Kill the Canned Hunting Industry (2002)

The canned hunting industry has again been in the news lately. For those readers who have not been following the debate, the State President has before him a policy document that awaits his signature. First drafted in 2002, the document aims at legislating the cowardly and abhorrent practice of shooting captive bred animals, mostly large predators, that are kept in cages and confined areas, sometimes drugged and feeding from a bait. The policy has already been approved at various levels of government, including parliament. As it stands, it should not be allowed to receive his signature. There are obvious loopholes – policing the legislation, it does not provide for exotic species, there are weak definitions of what constitutes human-imprinted animals and the lack of public participation amongst others.

While these oversights are serious, I believe there is a more menacing aspect to the industry that needs to be introduced into the debate, and that is the process of domestication. Are the canned operators not in the process of creating a domesticated version of the wild lion? And for that matter, the same could be asked about a number of the other species being bred by canned operators and wildlife ranchers. Do we understand the biological, behavioural and philosophical implications of what is actually going on behind the fences and cages on these farms? One can distinguish three broad categories of interaction between Humans and wild animals. Habituation occurs when wild animals become familiar with our routine movements, taming occurs when we control their feeding behaviour, and domestication occurs when we control their breeding behaviour. The managed hunting industry is all about supplying animals that offer sufficiently attractive trophies. Larger, heavier, longer and more colourful equates to higher prices paid by the hunter, and in order to achieve this, breeders will control and manipulate the breeding behaviour of animals. With the large predators, one-week old cubs are often removed from their mothers in order to induce another estrus cycle; lions will be mated with their own offspring (particularly in the case of white lions); lions and tigers are being cross-bred producing what are known as ligers. By consistently doing this, the reproductive capacities of the females are placed under stress as they will be reproducing at rates that exceed the normal circumstances in the wild. The cubs on the other hand are being reared outside of their natural social pride dynamic. With plains game species for example, blesbok and bontebok are crossbred to achieve longer horns and springbok and impala are bred for recessive genes. One need only consider the mutations that have occurred in domestic dogs and cats to accept that there will be critical future consequences to this reckless practice.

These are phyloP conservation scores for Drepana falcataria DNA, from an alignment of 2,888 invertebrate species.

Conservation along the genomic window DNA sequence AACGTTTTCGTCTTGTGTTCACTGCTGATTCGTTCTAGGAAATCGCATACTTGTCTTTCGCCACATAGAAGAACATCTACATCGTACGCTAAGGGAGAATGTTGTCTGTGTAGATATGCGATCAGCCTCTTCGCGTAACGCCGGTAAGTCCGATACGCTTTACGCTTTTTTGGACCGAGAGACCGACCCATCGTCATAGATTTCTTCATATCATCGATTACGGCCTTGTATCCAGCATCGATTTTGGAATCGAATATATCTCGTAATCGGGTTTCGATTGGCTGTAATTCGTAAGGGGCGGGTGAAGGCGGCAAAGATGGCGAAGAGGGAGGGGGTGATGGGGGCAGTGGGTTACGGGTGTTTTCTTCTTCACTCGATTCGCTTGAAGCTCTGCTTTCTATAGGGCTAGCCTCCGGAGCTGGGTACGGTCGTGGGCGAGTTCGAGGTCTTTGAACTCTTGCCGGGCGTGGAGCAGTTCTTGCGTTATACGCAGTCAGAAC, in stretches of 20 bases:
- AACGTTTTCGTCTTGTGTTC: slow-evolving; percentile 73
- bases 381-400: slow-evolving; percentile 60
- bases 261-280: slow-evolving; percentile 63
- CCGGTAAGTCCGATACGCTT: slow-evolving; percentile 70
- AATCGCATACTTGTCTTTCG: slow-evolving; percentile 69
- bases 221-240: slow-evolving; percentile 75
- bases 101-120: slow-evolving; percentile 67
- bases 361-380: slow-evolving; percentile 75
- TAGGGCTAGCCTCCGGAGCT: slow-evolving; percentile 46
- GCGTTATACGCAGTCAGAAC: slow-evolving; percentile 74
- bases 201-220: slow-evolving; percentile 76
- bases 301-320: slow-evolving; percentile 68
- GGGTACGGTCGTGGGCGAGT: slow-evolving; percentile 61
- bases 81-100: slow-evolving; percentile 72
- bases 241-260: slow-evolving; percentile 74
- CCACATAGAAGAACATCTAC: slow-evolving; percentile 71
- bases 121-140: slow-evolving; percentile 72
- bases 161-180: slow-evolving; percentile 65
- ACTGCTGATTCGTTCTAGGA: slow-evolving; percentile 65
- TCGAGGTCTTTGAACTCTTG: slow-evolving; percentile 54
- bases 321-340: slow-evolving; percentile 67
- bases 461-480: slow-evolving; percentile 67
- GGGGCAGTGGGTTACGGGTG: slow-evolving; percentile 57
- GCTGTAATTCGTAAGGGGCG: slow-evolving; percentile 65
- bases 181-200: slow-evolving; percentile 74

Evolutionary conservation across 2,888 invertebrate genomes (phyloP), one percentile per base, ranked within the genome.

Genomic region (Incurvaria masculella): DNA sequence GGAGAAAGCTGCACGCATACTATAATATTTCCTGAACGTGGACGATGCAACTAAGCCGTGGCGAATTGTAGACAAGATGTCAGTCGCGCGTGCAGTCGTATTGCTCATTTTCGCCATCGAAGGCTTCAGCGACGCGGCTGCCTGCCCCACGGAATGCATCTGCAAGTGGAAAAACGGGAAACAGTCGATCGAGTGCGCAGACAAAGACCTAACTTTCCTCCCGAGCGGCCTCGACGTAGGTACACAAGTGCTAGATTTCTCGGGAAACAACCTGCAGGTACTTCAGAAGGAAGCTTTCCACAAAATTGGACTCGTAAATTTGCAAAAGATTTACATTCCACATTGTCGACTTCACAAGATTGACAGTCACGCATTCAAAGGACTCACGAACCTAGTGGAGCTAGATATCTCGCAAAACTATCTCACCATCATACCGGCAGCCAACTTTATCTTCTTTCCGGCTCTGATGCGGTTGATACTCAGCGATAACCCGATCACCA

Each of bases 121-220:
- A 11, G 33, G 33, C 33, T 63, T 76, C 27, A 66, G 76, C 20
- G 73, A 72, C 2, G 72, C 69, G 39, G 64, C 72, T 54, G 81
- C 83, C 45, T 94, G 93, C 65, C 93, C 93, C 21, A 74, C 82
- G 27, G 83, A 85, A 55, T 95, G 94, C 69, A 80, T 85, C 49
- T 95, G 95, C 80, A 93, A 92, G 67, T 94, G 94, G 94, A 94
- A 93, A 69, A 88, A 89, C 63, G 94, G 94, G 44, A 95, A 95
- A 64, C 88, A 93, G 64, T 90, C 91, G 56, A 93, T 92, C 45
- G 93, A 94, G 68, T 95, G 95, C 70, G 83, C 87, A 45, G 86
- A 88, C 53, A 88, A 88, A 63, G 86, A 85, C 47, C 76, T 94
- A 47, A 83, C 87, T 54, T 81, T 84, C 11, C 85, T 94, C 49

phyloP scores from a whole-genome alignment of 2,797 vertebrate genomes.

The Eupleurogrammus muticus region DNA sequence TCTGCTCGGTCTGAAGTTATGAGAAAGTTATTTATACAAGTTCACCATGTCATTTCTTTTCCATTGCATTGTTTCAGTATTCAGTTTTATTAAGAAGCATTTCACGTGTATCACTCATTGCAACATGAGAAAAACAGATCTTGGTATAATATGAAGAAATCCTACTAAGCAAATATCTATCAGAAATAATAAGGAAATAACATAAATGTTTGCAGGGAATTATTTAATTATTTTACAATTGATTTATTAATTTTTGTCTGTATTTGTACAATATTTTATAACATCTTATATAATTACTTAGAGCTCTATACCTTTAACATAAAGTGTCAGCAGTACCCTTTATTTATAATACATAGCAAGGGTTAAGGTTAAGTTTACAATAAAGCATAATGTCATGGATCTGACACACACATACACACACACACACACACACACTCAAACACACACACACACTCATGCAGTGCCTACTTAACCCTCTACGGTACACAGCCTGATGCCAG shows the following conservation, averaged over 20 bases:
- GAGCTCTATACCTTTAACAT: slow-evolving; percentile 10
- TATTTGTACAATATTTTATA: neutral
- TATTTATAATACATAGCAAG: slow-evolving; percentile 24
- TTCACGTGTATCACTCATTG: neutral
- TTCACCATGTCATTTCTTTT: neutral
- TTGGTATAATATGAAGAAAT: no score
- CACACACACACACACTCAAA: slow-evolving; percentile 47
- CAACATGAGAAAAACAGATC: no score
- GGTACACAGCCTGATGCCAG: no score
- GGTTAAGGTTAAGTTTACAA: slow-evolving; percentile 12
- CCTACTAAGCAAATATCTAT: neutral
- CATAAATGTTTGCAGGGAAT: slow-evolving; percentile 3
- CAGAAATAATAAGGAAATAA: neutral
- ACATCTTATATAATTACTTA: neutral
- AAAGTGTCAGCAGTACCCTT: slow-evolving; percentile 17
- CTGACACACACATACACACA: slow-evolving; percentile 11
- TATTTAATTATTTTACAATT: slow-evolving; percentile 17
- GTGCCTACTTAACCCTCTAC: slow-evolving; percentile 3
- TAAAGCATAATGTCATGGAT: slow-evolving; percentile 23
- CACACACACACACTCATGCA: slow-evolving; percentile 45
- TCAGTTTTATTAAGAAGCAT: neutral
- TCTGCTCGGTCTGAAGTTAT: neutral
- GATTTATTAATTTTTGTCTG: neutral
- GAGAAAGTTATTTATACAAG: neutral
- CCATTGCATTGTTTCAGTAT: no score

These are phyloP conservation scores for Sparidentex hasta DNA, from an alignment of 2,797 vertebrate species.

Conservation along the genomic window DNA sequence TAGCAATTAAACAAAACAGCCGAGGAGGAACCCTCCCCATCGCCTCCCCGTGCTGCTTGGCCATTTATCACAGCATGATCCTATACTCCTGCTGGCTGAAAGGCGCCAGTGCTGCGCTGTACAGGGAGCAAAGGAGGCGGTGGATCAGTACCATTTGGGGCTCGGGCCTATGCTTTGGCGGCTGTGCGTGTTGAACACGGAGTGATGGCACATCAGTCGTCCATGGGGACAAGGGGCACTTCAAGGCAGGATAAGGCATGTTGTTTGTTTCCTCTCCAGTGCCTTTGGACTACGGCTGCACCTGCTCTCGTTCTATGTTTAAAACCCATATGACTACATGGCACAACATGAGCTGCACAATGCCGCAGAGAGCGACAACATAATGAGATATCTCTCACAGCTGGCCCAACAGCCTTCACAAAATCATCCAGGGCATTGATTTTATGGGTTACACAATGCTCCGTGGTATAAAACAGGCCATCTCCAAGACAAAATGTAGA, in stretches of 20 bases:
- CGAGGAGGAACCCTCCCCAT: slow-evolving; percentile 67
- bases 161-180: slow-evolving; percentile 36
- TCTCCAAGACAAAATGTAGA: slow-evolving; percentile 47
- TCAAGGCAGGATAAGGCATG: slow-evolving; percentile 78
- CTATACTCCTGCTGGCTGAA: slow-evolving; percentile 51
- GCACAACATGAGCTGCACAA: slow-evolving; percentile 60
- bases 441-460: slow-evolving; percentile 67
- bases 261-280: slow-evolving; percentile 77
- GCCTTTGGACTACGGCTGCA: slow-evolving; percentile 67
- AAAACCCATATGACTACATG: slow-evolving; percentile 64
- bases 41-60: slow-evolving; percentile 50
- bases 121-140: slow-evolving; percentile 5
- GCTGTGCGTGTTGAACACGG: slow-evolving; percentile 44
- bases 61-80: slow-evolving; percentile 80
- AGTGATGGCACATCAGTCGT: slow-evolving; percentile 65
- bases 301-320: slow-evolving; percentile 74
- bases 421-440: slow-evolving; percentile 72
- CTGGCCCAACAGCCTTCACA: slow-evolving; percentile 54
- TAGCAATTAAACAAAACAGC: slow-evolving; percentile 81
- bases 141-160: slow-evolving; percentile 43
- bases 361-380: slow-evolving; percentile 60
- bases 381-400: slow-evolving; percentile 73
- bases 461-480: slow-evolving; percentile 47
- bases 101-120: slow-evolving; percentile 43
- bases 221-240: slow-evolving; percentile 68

Controlling the breeders in South Africa is only half the solution as they are only half the problem. The hunters, who come from all over the world, also need to be targeted. Much like the illicit drug industry, effective legislation needs to be aimed as much at the user and abuser as at the dealer. The ultimate control would be to put a blanket ban on the export of all trophies. This would also be an interesting acid test as to why people hunt in general. This measure should not materially affect the overall experience of genuine hunters, who claim that they are primarily involved in conservation and the fair chase!

And while discussing the distinction between wild and domestic animals, the hoary? old story still put forward by hunters and breeders to justify their practices by comparing them with the domesticated animals is simply outlandish. The majority of domesticated animals is the result of a process that has taken place over thousands of years – when Humankind was inexplicably linked to the natural world for food, clothing and survival. Our relationship with the environment has fundamentally and unquestionably changed, and to argue otherwise is both foolish and self-serving. If there is any doubt, lets ask the hunting world a question in a paradigm they will understand. Do they ever come to Africa to shoot our prize cattle and horses to hang these trophies on their walls? Or conversely, when last did they pop down to their local butcher to order a kilogram of prime lion or zebra ribs? The fair treatment and slaughter process of domesticated animals is another issue altogether. Ultimately, by carrying out these practices with wild animals and attempting to link the argument to domestic animals, they defeat the very purpose of what they say is central to their sport – that of the thrill and challenge of pitting ones hunting skills against the instincts and survival strategies of wild animals.

Canned hunting has no conservation status whatsoever! How can we trust canned hunting operators with the gene pool of Africa’s wild species. The canned hunting industry must be completely killed. It has no place in a forward-thinking society.

Back to Media